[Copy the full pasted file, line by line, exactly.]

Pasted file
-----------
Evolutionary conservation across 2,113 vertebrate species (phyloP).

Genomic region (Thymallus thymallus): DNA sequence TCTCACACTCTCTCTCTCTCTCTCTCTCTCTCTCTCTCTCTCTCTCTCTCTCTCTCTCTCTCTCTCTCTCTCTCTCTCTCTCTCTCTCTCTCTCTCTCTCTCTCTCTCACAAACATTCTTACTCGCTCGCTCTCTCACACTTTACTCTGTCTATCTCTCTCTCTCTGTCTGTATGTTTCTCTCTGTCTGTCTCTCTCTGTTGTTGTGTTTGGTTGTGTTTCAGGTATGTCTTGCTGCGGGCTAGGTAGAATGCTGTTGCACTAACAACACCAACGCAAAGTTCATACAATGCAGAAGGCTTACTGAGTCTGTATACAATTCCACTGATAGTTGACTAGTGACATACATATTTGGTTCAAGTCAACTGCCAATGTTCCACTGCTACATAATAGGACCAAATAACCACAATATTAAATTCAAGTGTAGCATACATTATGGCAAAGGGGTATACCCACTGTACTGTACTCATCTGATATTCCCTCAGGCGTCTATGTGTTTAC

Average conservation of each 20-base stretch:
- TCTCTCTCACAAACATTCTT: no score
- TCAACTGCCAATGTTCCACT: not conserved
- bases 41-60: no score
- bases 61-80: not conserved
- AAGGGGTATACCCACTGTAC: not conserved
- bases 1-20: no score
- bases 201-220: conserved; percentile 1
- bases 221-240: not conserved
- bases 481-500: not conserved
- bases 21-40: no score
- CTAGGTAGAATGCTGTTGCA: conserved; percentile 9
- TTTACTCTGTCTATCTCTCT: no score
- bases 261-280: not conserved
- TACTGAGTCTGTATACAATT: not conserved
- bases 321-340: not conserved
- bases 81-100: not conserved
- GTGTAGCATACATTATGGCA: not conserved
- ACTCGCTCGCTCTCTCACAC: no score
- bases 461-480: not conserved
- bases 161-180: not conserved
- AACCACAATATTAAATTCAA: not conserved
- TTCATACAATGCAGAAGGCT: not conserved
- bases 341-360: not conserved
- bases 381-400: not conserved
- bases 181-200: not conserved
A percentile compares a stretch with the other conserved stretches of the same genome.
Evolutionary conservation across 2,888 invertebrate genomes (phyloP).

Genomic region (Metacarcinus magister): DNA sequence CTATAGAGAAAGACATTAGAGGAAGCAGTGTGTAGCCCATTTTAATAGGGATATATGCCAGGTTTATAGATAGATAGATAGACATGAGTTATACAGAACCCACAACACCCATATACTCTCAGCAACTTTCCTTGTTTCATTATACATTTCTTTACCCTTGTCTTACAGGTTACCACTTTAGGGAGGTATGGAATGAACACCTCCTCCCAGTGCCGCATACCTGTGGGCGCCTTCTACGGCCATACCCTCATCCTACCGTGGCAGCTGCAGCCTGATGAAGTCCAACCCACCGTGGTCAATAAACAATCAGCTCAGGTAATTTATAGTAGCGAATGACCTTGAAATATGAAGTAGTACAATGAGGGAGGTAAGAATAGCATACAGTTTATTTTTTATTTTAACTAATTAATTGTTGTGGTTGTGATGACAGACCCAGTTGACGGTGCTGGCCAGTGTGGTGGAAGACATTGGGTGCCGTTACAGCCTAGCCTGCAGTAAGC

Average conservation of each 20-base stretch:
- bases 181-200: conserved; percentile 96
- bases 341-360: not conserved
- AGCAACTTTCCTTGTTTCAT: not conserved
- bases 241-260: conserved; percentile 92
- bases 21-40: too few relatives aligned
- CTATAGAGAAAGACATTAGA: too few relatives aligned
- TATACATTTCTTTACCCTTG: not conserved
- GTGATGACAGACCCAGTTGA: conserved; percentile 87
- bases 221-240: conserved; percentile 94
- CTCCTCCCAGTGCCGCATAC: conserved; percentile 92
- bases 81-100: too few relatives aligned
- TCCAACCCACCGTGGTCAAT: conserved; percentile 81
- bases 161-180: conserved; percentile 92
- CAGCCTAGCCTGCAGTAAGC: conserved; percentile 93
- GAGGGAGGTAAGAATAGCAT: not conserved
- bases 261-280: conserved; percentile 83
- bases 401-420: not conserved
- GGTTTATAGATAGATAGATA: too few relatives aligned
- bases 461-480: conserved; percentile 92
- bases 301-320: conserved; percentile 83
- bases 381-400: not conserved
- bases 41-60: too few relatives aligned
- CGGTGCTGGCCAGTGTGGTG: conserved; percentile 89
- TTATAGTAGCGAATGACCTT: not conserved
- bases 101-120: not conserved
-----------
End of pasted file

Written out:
Evolutionary conservation across 2,113 vertebrate species (phyloP).

Genomic region (Thymallus thymallus): DNA sequence TCTCACACTCTCTCTCTCTCTCTCTCTCTCTCTCTCTCTCTCTCTCTCTCTCTCTCTCTCTCTCTCTCTCTCTCTCTCTCTCTCTCTCTCTCTCTCTCTCTCTCTCTCACAAACATTCTTACTCGCTCGCTCTCTCACACTTTACTCTGTCTATCTCTCTCTCTCTGTCTGTATGTTTCTCTCTGTCTGTCTCTCTCTGTTGTTGTGTTTGGTTGTGTTTCAGGTATGTCTTGCTGCGGGCTAGGTAGAATGCTGTTGCACTAACAACACCAACGCAAAGTTCATACAATGCAGAAGGCTTACTGAGTCTGTATACAATTCCACTGATAGTTGACTAGTGACATACATATTTGGTTCAAGTCAACTGCCAATGTTCCACTGCTACATAATAGGACCAAATAACCACAATATTAAATTCAAGTGTAGCATACATTATGGCAAAGGGGTATACCCACTGTACTGTACTCATCTGATATTCCCTCAGGCGTCTATGTGTTTAC

Average conservation of each 20-base stretch:
- TCTCTCTCACAAACATTCTT: no score
- TCAACTGCCAATGTTCCACT: not conserved
- bases 41-60: no score
- bases 61-80: not conserved
- AAGGGGTATACCCACTGTAC: not conserved
- bases 1-20: no score
- bases 201-220: conserved; percentile 1
- bases 221-240: not conserved
- bases 481-500: not conserved
- bases 21-40: no score
- CTAGGTAGAATGCTGTTGCA: conserved; percentile 9
- TTTACTCTGTCTATCTCTCT: no score
- bases 261-280: not conserved
- TACTGAGTCTGTATACAATT: not conserved
- bases 321-340: not conserved
- bases 81-100: not conserved
- GTGTAGCATACATTATGGCA: not conserved
- ACTCGCTCGCTCTCTCACAC: no score
- bases 461-480: not conserved
- bases 161-180: not conserved
- AACCACAATATTAAATTCAA: not conserved
- TTCATACAATGCAGAAGGCT: not conserved
- bases 341-360: not conserved
- bases 381-400: not conserved
- bases 181-200: not conserved
A percentile compares a stretch with the other conserved stretches of the same genome.
Evolutionary conservation across 2,888 invertebrate genomes (phyloP).

Genomic region (Metacarcinus magister): DNA sequence CTATAGAGAAAGACATTAGAGGAAGCAGTGTGTAGCCCATTTTAATAGGGATATATGCCAGGTTTATAGATAGATAGATAGACATGAGTTATACAGAACCCACAACACCCATATACTCTCAGCAACTTTCCTTGTTTCATTATACATTTCTTTACCCTTGTCTTACAGGTTACCACTTTAGGGAGGTATGGAATGAACACCTCCTCCCAGTGCCGCATACCTGTGGGCGCCTTCTACGGCCATACCCTCATCCTACCGTGGCAGCTGCAGCCTGATGAAGTCCAACCCACCGTGGTCAATAAACAATCAGCTCAGGTAATTTATAGTAGCGAATGACCTTGAAATATGAAGTAGTACAATGAGGGAGGTAAGAATAGCATACAGTTTATTTTTTATTTTAACTAATTAATTGTTGTGGTTGTGATGACAGACCCAGTTGACGGTGCTGGCCAGTGTGGTGGAAGACATTGGGTGCCGTTACAGCCTAGCCTGCAGTAAGC

Average conservation of each 20-base stretch:
- bases 181-200: conserved; percentile 96
- bases 341-360: not conserved
- AGCAACTTTCCTTGTTTCAT: not conserved
- bases 241-260: conserved; percentile 92
- bases 21-40: too few relatives aligned
- CTATAGAGAAAGACATTAGA: too few relatives aligned
- TATACATTTCTTTACCCTTG: not conserved
- GTGATGACAGACCCAGTTGA: conserved; percentile 87
- bases 221-240: conserved; percentile 94
- CTCCTCCCAGTGCCGCATAC: conserved; percentile 92
- bases 81-100: too few relatives aligned
- TCCAACCCACCGTGGTCAAT: conserved; percentile 81
- bases 161-180: conserved; percentile 92
- CAGCCTAGCCTGCAGTAAGC: conserved; percentile 93
- GAGGGAGGTAAGAATAGCAT: not conserved
- bases 261-280: conserved; percentile 83
- bases 401-420: not conserved
- GGTTTATAGATAGATAGATA: too few relatives aligned
- bases 461-480: conserved; percentile 92
- bases 301-320: conserved; percentile 83
- bases 381-400: not conserved
- bases 41-60: too few relatives aligned
- CGGTGCTGGCCAGTGTGGTG: conserved; percentile 89
- TTATAGTAGCGAATGACCTT: not conserved
- bases 101-120: not conserved